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NPR

Neuroscientists Battle Furiously Over Jennifer Aniston

When researchers showed subjects pictures of Jennifer Aniston, very specific neurons lit up. And these neurons weren't triggered by pictures of other people. This curious finding is one that brain scientists hope to solve by tracing the pathways in the human brain and creating a map called a connectome.
WAMU 88.5

The New World of Massive Data Mining

Private and government groups are finding new ways to mine massive troves of digital data. Tom Gjelten and a panel of experts look at the implications for national security, education, science, medicine, as well as privacy concerns.

NPR

How Much BPA Exposure Is Dangerous?

The FDA has until Saturday to decide whether to ban the plastic additive BPA from food packaging. Some scientists think BPA poses a risk to consumers because it can act like estrogen in the body. But recent studies by government scientists suggest the risk, if any, is minimal.
NPR

Policy On High-Risk Biological Research Tightened

The government released a new policy on how to handle legitimate biological research that could be misused in the wrong hands. The move comes as controversy still swirls around recent experiments with lab-altered bird flu.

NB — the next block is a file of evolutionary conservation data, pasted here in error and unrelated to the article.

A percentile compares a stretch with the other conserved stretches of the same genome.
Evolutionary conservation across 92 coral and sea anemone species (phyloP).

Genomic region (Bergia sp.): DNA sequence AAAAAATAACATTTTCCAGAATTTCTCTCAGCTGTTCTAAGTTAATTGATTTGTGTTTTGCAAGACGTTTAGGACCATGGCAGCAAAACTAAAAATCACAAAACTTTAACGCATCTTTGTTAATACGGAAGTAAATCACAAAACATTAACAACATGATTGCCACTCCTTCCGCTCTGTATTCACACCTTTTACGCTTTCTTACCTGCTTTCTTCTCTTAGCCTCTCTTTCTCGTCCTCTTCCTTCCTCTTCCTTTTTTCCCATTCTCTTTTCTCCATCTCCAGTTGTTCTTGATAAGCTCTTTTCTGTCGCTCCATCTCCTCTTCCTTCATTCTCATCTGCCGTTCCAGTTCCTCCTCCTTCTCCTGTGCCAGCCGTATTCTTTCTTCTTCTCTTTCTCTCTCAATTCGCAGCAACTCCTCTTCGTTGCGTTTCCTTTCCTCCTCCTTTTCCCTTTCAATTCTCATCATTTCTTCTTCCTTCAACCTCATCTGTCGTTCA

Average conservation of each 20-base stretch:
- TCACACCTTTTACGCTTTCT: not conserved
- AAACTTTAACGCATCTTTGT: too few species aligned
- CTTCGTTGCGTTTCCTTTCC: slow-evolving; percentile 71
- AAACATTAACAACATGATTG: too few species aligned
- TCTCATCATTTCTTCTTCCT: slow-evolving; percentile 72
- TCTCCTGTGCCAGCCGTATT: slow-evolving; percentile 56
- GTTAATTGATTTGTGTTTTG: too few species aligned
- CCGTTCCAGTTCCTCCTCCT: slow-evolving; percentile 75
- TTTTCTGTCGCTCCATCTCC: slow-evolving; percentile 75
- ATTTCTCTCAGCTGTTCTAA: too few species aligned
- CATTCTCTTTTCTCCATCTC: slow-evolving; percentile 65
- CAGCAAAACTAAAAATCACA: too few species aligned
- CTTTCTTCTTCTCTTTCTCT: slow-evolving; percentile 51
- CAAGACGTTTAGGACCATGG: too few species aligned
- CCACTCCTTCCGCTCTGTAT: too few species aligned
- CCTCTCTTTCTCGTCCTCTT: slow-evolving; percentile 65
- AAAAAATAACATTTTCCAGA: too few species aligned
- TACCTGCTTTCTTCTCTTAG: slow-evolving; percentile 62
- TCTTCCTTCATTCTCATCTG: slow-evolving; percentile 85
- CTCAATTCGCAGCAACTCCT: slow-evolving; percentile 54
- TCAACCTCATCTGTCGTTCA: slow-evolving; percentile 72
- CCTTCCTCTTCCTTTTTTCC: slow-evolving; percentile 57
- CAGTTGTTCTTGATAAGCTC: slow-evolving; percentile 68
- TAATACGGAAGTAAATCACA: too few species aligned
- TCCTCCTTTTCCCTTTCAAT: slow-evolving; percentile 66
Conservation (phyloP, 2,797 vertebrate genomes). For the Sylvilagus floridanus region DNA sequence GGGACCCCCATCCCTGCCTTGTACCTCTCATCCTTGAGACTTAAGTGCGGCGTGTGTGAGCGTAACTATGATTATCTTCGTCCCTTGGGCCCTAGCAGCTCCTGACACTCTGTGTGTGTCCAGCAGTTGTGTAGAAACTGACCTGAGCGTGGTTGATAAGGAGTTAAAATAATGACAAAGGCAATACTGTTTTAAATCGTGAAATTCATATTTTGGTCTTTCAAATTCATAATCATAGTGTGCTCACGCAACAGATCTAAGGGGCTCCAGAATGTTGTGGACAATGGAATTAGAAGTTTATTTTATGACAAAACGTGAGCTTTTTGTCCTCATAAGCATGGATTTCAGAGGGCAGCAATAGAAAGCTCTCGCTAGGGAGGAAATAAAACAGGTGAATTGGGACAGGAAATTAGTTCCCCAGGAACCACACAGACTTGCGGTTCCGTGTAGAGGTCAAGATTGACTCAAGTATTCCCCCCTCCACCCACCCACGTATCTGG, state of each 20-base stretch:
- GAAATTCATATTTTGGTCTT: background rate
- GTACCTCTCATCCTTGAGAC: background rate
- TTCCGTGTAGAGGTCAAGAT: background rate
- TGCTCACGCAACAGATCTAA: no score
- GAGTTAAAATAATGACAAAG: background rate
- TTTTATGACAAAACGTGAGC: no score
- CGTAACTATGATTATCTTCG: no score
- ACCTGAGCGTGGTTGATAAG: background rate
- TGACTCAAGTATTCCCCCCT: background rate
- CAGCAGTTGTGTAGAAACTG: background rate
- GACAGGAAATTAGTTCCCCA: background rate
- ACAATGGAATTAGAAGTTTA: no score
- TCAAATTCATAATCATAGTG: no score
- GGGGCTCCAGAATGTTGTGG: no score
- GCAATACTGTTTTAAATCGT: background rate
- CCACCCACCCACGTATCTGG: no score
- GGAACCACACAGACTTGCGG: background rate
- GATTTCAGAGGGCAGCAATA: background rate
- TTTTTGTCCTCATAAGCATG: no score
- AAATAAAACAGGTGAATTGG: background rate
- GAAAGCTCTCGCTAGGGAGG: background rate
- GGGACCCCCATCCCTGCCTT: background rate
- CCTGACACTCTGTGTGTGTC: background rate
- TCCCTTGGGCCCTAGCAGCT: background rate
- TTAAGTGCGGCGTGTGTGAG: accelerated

NPR

Studies Show Why Insecticides Are Bad News For Bees

Two new studies, published in the prestigious journal Science, suggest that one class of insecticides poses a more serious threat to bees than government regulators realized.
NPR

How Your Brain Is Like Manhattan

The human brain may be just three pounds of jelly. But it turns out that jelly is very organized. New scanning techniques show that the brain's communications pathways are laid out in a highly ordered three-dimensional grid that look a bit like a map of Manhattan.
NPR

Raindrops In Rock: Clues To A Perplexing Paradox

Ancient fossilized raindrops may offer clues to a paradox that's perplexing scientists: the Earth's atmosphere 2.7 billion years ago was similar to the way it is now, even though the sun was younger and dimmer.
NPR

Battling 'Red Tide,' Scientists Map Toxic Algae To Prevent Shellfish Poisoning

Scientists with the National Oceanic and Atmospheric Administration are working to prevent outbreaks by tracking when and where red tide in Puget Sound will happen next.

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